The very idea that a meal kit is a suitable alternative to a food grant undermines the importance of autonomy and self-determination as human rights, writes Rebekah Graham.
Over the past few months, Work and Income has been trialling providing Auckland-based beneficiaries who have requested a food grant with a Bargain Box food kit instead. Costing between $200 and $300, the emergency food kit is intended to provide breakfast, lunch and dinner for a family for one week.
The Ministry of Social Development stresses that the food box is optional and only a trial at this point. But the very concept is in conflict with the ideas that underpin the right to food: an understanding of autonomy and self-determination. That is, that individuals and groups need to be able to determine for themselves what foods they will source, prepare and consume. The right to food is as much about the right to purchase and cook a meal in your home as it is about being able to find the ingredients.
The right to food and to autonomy over one’s meals holds true irrespective of a person’s income level, or whether or not they are in receipt of welfare.
There are various arguments used to justify the refusal to meet our societal obligations to our poorest families. At their core, such arguments can be boiled down to this: wealthier groups want to dictate to beneficiaries what they eat, how they eat and who they eat with. This is not how human rights work: Not only that, but many of the ideas that people hold regarding low-income families are based on nothing more than myth, stereotype and propaganda.
For example, a significant number of those in receipt of a benefit have an illness, disability or chronic condition that makes full-time work difficult and unrealistic. Others are caring for the very young, the unwell or the elderly. Such people and families need to be supported the best we can, not condemned to poverty and hunger in undignifying and humiliating conditions.
In terms of food and eating, New Zealand-based research with low-income households is remarkably consistent in finding that key pressures on low-income families that impact on their “healthy food choices” are predominantly insufficient money and resources available for food, the cost of food (particularly of fresh fruits and vegetables), and influences on food purchases, such as accessibility of supermarkets and the need for culturally appropriate foods. Reports from Whangārei to Dunedin note that low-income families prioritise housing and feeding the children, are excellent budgeters, stretch food to last, and rarely purchase treats or ready meals.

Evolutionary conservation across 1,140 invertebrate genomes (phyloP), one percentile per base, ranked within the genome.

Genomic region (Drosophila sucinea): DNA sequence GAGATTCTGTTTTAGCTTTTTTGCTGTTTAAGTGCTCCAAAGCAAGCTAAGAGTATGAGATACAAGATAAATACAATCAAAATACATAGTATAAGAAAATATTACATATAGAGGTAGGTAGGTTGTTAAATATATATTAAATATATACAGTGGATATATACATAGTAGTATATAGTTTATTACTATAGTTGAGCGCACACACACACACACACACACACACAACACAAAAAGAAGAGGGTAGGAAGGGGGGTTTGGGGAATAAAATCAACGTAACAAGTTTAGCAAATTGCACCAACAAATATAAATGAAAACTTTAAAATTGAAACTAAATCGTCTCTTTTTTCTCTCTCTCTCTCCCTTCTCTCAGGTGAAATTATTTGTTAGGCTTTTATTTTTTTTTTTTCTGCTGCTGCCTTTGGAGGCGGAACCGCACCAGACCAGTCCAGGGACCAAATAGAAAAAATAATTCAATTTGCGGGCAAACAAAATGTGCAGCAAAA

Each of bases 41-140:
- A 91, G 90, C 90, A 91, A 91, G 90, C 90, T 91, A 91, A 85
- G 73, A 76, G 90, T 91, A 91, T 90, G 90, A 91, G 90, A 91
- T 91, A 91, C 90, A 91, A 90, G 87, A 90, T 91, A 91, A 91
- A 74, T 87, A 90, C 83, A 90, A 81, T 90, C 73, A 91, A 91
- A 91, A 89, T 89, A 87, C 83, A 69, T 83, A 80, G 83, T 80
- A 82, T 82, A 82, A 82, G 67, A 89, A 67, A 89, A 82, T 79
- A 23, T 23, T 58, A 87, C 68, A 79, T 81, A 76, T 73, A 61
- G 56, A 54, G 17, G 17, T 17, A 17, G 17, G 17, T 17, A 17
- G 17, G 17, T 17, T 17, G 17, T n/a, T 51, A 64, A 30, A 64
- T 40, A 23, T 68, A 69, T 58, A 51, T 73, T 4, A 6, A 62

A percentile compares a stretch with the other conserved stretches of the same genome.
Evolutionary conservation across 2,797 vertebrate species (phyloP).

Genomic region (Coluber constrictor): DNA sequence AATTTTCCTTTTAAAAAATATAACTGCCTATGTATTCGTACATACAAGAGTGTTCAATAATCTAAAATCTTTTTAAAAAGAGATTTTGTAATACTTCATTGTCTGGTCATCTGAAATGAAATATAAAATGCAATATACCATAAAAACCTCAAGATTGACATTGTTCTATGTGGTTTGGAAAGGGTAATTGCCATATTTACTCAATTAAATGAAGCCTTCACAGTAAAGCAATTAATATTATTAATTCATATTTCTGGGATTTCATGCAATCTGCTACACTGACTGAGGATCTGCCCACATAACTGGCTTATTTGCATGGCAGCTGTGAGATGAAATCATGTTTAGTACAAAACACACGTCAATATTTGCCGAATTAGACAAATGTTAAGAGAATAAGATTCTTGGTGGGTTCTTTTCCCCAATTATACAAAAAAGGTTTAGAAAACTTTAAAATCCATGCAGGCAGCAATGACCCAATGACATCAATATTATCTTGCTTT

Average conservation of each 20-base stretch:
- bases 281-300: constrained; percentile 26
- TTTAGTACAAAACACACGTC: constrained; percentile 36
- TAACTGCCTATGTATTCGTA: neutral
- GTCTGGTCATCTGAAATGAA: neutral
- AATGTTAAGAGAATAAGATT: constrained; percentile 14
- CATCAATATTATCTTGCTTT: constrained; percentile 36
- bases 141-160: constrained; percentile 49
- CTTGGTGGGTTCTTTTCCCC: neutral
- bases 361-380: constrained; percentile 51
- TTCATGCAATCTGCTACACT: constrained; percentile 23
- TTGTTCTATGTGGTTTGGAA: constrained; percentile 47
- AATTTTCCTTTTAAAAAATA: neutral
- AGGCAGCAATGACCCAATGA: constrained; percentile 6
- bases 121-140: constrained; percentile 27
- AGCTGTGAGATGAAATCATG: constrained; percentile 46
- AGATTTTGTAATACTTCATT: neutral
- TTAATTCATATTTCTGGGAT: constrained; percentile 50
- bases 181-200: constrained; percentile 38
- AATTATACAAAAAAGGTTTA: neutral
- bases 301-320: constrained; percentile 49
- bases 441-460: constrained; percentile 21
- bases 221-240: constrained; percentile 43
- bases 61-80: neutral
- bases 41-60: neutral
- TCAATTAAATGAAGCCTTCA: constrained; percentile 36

Not only this, but when low-income New Zealand families are provided with additional food resources in the form of supermarket vouchers, these are used to purchase more fruit and vegetables, and higher-quality protein (meat and poultry). All the nutrition education in the world achieves nothing if food is neither affordable or available; recently released data suggests that things are getting tougher, not better, for nearly a quarter of New Zealand families.
Low-income households, such as those who request food grants from Work and Income, are well aware of how to stretch available funds, and do their very best to meet the family’s food needs. Providing such families with an additional $200 to $300 a month in food grants alone would result in increased expenditure on fruits, vegetables, meats and poultry – with associated flow-on health benefits for all.
Another way to meet all people’s right to food is by implementing a universal fresh food supply, whereby all New Zealand households could opt in to receive a food-grant-type card for using at supermarkets to purchase food, or, alternatively, opt to receive a regular fresh food delivery from local growers. There are many potential solutions, but whatever pathway the government takes, it needs to have the agency and self-determination of all people at its core.
In short, families need to be resourced sufficiently. Providing meal items on top of the current welfare provisions may well go some way to alleviating hunger. However, providing all families with an additional $200 to $300 a week through a supermarket card would go further, support autonomy and self-determination with regard to food, and be a better use of government support. The current food box trial fundamentally misunderstands the realities of poverty, while simultaneously reducing people’s agency.
This article has been updated to remove the suggestion that beneficiaries are being coerced to accept the food box.
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